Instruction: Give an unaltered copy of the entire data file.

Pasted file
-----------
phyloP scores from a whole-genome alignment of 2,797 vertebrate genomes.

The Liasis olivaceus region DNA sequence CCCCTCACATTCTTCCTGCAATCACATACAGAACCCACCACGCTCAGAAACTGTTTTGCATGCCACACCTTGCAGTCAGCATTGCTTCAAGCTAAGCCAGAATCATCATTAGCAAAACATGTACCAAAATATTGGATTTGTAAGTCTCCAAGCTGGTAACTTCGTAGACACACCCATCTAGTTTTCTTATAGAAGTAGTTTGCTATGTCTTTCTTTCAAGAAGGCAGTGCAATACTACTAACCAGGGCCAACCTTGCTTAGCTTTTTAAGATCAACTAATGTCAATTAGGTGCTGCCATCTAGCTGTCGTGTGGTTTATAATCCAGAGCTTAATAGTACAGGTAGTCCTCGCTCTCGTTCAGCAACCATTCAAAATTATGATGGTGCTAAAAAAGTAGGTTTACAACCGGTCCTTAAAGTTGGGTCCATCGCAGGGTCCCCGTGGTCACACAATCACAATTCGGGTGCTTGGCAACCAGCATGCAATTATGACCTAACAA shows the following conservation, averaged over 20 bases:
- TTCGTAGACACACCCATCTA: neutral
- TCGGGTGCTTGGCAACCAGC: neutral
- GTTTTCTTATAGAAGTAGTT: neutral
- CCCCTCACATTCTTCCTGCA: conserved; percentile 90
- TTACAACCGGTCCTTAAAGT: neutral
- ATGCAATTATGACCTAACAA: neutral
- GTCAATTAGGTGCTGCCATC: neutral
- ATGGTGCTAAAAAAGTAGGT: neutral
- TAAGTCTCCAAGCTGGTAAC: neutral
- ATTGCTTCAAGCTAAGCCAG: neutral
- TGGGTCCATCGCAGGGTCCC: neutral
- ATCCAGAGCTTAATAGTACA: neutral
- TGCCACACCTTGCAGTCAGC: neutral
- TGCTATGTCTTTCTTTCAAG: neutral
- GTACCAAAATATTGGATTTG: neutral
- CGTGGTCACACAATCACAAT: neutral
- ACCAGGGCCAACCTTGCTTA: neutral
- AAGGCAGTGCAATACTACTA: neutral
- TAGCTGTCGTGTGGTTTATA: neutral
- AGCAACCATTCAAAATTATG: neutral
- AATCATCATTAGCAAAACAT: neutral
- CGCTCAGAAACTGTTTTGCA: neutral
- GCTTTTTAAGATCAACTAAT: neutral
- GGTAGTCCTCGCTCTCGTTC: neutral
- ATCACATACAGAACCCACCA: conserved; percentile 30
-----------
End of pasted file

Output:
phyloP scores from a whole-genome alignment of 2,797 vertebrate genomes.

The Liasis olivaceus region DNA sequence CCCCTCACATTCTTCCTGCAATCACATACAGAACCCACCACGCTCAGAAACTGTTTTGCATGCCACACCTTGCAGTCAGCATTGCTTCAAGCTAAGCCAGAATCATCATTAGCAAAACATGTACCAAAATATTGGATTTGTAAGTCTCCAAGCTGGTAACTTCGTAGACACACCCATCTAGTTTTCTTATAGAAGTAGTTTGCTATGTCTTTCTTTCAAGAAGGCAGTGCAATACTACTAACCAGGGCCAACCTTGCTTAGCTTTTTAAGATCAACTAATGTCAATTAGGTGCTGCCATCTAGCTGTCGTGTGGTTTATAATCCAGAGCTTAATAGTACAGGTAGTCCTCGCTCTCGTTCAGCAACCATTCAAAATTATGATGGTGCTAAAAAAGTAGGTTTACAACCGGTCCTTAAAGTTGGGTCCATCGCAGGGTCCCCGTGGTCACACAATCACAATTCGGGTGCTTGGCAACCAGCATGCAATTATGACCTAACAA shows the following conservation, averaged over 20 bases:
- TTCGTAGACACACCCATCTA: neutral
- TCGGGTGCTTGGCAACCAGC: neutral
- GTTTTCTTATAGAAGTAGTT: neutral
- CCCCTCACATTCTTCCTGCA: conserved; percentile 90
- TTACAACCGGTCCTTAAAGT: neutral
- ATGCAATTATGACCTAACAA: neutral
- GTCAATTAGGTGCTGCCATC: neutral
- ATGGTGCTAAAAAAGTAGGT: neutral
- TAAGTCTCCAAGCTGGTAAC: neutral
- ATTGCTTCAAGCTAAGCCAG: neutral
- TGGGTCCATCGCAGGGTCCC: neutral
- ATCCAGAGCTTAATAGTACA: neutral
- TGCCACACCTTGCAGTCAGC: neutral
- TGCTATGTCTTTCTTTCAAG: neutral
- GTACCAAAATATTGGATTTG: neutral
- CGTGGTCACACAATCACAAT: neutral
- ACCAGGGCCAACCTTGCTTA: neutral
- AAGGCAGTGCAATACTACTA: neutral
- TAGCTGTCGTGTGGTTTATA: neutral
- AGCAACCATTCAAAATTATG: neutral
- AATCATCATTAGCAAAACAT: neutral
- CGCTCAGAAACTGTTTTGCA: neutral
- GCTTTTTAAGATCAACTAAT: neutral
- GGTAGTCCTCGCTCTCGTTC: neutral
- ATCACATACAGAACCCACCA: conserved; percentile 30